Indian chief’s descendant wants Harvard to return tomahawk

CAMBRIDGE, Mass. _ A Native American lawyer wants Harvard University to return a tomahawk once owned by his pioneering ancestor, Chief Standing Bear of the Ponca Tribe.

Brett Chapman, of Oklahoma, told GBH last week that he’s reached out to the Cambridge, Massachusetts university’s Peabody Museum of Archaeology and Ethnology to return the heirloom.

Standing Bear gave the tomahawk to one of his lawyers after winning the 1879 Nebraska federal court case that made him one of the first Native Americans granted civil rights under U.S. law, Chapman said.

Standing Bear’s lawyer wrongfully gave away the artifact and that others, including the Ponca tribe of Nebraska, are now also seeking its return, he said.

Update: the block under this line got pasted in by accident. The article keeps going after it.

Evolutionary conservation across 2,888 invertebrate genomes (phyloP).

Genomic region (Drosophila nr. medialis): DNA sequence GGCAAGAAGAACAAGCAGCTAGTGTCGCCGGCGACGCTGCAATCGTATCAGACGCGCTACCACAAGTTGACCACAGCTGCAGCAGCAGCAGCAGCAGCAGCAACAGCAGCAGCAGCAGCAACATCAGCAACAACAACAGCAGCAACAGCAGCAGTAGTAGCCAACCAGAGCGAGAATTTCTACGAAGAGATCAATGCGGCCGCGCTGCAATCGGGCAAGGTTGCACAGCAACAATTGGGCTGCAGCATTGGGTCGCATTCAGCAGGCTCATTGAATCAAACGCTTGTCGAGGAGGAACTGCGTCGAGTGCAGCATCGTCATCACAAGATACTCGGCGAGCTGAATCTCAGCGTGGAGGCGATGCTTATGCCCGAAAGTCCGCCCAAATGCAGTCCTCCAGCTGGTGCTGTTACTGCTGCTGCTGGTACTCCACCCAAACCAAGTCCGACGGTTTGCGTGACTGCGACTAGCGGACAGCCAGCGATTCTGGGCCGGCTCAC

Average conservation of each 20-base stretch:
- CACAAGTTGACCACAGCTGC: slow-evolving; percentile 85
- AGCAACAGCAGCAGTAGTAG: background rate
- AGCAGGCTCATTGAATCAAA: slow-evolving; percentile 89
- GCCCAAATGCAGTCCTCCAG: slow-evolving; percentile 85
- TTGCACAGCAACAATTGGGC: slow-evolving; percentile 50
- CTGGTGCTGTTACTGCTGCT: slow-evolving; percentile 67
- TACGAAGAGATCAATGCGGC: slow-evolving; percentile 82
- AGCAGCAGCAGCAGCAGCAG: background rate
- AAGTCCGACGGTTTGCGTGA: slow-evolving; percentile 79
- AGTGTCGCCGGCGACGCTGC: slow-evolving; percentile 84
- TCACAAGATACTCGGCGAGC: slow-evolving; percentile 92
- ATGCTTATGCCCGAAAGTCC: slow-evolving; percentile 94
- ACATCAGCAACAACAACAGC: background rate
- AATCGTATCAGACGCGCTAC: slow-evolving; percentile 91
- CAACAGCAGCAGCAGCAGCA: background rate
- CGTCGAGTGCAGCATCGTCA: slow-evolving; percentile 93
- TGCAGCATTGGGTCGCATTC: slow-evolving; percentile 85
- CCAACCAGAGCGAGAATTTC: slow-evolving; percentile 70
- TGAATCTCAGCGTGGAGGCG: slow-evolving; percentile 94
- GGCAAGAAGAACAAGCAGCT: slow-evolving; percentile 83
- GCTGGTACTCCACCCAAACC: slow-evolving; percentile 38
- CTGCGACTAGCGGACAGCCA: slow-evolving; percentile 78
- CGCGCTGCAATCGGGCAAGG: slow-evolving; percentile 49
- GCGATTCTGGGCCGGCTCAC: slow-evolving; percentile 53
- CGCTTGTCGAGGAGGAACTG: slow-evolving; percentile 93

“My objection here is on a moral basis,” he told the station. “Standing Bear had no idea that what he thought was family was just going to give away this relic.”

A university spokesperson told the station the museum is open to “conversations that could lead to repatriation,” but that other family members and tribal representatives should be part of the discussions.

Earlier this year, a Native American group complained that the Harvard museum has not always consulted with tribes about cultural items that could be returned to them, in violation of federal law.

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